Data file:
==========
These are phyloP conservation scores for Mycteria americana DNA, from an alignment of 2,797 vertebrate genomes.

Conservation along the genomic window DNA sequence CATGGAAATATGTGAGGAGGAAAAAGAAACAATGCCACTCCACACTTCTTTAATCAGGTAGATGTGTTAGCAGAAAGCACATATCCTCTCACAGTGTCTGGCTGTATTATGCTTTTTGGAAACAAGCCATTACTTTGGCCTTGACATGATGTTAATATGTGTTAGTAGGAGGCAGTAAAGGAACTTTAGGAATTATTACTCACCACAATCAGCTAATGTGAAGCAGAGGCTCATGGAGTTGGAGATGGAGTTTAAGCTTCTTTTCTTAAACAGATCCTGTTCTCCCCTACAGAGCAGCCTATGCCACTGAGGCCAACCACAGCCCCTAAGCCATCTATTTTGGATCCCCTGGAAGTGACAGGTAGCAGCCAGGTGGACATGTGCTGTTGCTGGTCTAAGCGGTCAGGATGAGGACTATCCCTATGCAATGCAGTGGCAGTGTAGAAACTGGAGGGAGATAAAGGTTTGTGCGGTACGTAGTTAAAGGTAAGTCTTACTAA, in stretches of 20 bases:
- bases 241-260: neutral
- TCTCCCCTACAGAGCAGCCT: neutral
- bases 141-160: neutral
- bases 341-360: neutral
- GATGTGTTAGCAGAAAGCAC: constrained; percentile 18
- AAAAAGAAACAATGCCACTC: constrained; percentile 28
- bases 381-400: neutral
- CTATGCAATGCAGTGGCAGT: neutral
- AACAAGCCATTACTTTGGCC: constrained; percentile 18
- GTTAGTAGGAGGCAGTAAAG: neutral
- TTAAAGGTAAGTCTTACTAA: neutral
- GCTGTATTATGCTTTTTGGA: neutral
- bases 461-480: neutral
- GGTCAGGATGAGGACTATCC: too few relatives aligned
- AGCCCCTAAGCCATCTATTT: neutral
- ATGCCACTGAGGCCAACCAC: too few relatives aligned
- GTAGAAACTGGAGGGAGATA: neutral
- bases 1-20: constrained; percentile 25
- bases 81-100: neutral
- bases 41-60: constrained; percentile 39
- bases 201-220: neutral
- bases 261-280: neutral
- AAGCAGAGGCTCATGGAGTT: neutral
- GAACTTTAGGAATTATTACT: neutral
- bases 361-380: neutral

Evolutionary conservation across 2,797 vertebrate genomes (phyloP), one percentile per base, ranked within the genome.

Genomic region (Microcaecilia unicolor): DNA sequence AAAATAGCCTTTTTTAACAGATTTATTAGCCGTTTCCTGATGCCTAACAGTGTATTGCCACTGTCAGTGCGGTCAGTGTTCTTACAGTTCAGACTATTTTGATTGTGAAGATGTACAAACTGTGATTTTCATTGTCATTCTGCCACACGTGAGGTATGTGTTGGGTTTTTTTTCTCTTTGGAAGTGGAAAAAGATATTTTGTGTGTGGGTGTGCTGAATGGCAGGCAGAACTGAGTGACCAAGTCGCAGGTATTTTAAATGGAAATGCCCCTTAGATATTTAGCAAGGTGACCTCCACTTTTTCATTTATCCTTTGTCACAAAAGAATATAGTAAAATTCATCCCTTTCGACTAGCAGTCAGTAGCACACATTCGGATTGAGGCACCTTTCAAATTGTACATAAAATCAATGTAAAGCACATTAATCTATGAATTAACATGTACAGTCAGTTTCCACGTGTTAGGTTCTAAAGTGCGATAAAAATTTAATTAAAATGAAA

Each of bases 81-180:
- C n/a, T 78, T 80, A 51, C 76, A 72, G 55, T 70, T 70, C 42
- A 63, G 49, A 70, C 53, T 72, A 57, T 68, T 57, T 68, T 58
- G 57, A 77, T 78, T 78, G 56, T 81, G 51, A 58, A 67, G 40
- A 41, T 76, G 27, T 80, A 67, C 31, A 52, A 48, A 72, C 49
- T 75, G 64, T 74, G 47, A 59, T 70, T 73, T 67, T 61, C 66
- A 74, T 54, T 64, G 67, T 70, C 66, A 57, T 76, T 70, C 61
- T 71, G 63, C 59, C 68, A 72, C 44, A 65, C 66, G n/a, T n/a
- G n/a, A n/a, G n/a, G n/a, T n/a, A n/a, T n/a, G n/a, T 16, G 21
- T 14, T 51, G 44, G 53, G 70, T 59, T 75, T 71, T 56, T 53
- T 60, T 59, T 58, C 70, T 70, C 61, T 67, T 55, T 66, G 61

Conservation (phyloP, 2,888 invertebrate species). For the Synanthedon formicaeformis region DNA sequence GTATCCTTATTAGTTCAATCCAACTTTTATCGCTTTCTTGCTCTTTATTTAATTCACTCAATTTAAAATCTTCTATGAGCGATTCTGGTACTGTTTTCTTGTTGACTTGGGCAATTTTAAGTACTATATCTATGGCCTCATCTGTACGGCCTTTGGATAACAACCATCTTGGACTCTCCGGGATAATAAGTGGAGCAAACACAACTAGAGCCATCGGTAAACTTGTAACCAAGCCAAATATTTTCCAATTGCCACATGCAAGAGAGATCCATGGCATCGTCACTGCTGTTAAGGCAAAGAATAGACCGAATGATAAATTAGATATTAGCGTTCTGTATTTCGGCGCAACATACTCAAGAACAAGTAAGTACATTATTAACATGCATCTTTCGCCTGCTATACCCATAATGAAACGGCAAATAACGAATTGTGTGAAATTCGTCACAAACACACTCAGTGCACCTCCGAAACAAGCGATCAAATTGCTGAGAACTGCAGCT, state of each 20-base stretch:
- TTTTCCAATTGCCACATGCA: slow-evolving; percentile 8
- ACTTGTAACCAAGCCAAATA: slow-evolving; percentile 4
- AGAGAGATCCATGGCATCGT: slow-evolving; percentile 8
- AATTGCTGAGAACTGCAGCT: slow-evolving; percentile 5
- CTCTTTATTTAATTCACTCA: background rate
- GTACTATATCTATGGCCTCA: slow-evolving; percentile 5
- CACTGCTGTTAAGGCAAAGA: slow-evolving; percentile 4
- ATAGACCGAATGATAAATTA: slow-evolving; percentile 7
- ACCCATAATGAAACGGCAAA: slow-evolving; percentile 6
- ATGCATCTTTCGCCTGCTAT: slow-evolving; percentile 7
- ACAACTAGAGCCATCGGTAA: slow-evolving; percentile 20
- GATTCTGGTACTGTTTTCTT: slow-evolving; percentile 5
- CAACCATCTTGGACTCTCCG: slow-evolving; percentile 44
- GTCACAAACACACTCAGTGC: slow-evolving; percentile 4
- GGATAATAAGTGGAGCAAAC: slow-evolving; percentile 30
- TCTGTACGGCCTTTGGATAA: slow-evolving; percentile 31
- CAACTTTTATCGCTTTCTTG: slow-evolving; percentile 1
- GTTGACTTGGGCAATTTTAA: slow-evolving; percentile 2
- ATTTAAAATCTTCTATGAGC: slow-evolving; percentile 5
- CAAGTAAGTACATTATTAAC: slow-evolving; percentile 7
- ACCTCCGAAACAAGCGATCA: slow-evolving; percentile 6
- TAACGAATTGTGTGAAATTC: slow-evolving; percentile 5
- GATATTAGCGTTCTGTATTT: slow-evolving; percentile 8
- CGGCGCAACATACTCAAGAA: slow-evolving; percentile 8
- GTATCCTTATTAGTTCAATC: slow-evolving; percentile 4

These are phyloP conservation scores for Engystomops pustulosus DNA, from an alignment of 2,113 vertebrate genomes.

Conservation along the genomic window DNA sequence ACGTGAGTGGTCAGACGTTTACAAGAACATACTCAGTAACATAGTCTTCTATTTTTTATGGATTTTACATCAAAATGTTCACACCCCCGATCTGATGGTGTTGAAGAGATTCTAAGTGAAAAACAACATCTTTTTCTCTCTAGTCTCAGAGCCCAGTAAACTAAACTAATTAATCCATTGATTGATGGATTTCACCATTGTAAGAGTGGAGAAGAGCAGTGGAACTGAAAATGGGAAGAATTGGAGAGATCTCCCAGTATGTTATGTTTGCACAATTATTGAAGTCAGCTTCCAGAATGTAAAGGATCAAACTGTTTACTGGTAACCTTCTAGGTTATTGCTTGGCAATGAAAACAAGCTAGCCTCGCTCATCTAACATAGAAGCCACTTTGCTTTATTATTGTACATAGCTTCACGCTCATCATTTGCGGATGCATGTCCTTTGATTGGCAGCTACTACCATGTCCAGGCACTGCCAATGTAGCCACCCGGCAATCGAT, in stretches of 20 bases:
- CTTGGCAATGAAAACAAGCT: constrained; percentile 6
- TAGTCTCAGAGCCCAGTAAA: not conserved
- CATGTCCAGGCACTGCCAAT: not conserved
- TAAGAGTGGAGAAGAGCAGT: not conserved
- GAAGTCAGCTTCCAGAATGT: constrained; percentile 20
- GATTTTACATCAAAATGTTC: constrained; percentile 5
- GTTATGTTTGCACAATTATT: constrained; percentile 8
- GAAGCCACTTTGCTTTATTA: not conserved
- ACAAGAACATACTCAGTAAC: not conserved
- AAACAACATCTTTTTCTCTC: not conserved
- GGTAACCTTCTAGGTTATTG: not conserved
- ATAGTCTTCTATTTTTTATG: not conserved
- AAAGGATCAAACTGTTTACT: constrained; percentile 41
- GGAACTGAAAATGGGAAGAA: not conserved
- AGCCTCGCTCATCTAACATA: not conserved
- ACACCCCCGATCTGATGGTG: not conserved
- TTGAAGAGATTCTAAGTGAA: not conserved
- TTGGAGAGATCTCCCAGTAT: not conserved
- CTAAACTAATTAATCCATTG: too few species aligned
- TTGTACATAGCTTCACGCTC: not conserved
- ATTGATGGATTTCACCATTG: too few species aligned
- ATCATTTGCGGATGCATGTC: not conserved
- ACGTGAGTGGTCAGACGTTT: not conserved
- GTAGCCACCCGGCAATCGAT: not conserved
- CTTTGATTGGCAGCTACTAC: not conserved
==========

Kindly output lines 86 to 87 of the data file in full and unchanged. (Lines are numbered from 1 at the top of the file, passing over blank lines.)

- TTGGAGAGATCTCCCAGTAT: not conserved
- CTAAACTAATTAATCCATTG: too few species aligned